In Colombia, the concoction of high levels of prison overcrowding, inadequate healthcare and lack of basic provisions such as water has led to violence and unrest during the coronavirus pandemic. In this blog, partners at Dejusticia, explain how the government has not only failed to protect people in prison from the coronavirus, but responded to their pleas for help with violence and dismissal.
Like other countries around the world, Colombia is currently facing a serious prison crisis as the SARS-CoV-2 pandemic has brought it to a critical point. High levels of overcrowding, deficient health services, cases of torture, and lack of access to drinking water, etc., routinely affect the dignity of prisoners. Since 2013, its prisons have been, according to the Constitutional Court, in an “unconstitutional state of affairs,” which is a situation that massively and broadly violates the fundamental rights of the prison population due to the excessive use of incarceration and other related problems.
In this context, overcrowding and competition for the scarce resources available are the main causes of quarrels and conflicts among the prison population, as well as between prisoners and prison guards. Additionally, the prison crisis is characterized by the absence of adequate prison governance, in which, for example, criminal organizations control the distribution of cells, charge rent, extort, pay bribes, etc.
As a result of these circumstances, the arrival of coronavirus forebodes not only a massive contagion/outbreak in prisons (due to the impossibility of adopting social distancing and other prevention measures), and also many avoidable deaths within the prison system. Currently, 34 prisons across the country have confirmed cases of COVID-19 (there had been 3.477 infected persons, 3.367 recovered and 8 deaths by July 28, 2020). It is certain that this number presents an underreporting because the authorities are not being done enough testing. As highlighted by Penal Reform International however the human toll of COVID-19 on persons detained is unknown at this point as testing is not systemic, or inadequate, and data is not collected accurately or transparent.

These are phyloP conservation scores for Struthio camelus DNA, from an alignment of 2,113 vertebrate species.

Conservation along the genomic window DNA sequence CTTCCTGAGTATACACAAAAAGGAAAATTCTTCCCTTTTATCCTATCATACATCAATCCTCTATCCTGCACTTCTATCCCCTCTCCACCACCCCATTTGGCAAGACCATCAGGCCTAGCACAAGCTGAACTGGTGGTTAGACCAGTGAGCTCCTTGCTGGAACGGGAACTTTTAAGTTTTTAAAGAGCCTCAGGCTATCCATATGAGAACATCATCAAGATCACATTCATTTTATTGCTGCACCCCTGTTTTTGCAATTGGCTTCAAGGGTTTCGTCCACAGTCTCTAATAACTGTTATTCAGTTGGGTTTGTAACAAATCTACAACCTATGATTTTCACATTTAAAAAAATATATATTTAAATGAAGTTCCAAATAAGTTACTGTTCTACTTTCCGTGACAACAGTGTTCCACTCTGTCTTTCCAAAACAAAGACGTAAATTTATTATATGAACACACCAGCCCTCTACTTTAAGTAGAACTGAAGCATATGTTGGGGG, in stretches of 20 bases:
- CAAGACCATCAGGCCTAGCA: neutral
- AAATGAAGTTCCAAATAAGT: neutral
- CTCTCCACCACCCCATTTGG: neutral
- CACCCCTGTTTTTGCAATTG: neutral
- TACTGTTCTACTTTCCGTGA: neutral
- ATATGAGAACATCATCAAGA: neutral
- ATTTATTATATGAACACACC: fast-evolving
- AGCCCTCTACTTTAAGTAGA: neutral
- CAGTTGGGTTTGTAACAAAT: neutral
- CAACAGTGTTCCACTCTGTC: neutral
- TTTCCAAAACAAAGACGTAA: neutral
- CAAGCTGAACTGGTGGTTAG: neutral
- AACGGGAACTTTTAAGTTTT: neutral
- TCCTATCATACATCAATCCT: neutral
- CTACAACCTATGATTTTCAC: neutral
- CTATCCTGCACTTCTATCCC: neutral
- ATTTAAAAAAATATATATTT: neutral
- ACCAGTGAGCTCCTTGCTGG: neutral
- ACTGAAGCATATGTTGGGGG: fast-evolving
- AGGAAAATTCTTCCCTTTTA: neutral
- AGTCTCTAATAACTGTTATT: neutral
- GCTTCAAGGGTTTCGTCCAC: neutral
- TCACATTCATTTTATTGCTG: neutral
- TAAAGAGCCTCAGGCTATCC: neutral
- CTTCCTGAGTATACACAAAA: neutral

The pandemic has become a crisis within a crisis, a situation on the brink of disaster. The situation highlights an urgent need for the State authorities to protect the incarcerated population. But, despite the urgency of the pandemic in the prison system, the Colombian State has responded slowly, ineffectively, and insufficiently.
Days after the confirmation of the first case of COVID-19 in Colombia on March 6, the Ministry of Health and Social Protection declared a state of health emergency on March 12. However, it was not until a month later on April 14 (weeks after the first infections were confirmed in Colombian prisons) that the President took some action that proved too little, too late.
Reducing prison overcrowding
The President issued the Legislative Decree 546 of 2020 to reduce prison overcrowding by granting home confinement measures (or ‘home arrest’) on April 14. This followed recommendations by the Inter-American Court of Human Rights, the United Nations and the World Health Organization to reduce risks of COVID-19 among persons detained.
Even before it was issued, the Decree was strongly criticized by criminal lawyers, civil society organizations (including Dejusticia), and the prison population for being insufficient: while in Colombia the nationwide prison population in March 2020 stood at 121,079 holding 41,316 more people than the official occupancy (an overcrowding rate of 51.2%), the Decree only sought to provide temporary home confinement for 4,000 people (an overcrowding reduction of only 5%). This Decree is just one of the many other inadequate measures adopted, such as prohibiting the entry of monitoring bodies – cuticula to ensuring protection of human rights – and even defense lawyers, from visiting prisons and ordering health protocols (such as handwashing), while ignoring the fact that many prisons do not have a sufficient supply of soap and clean water.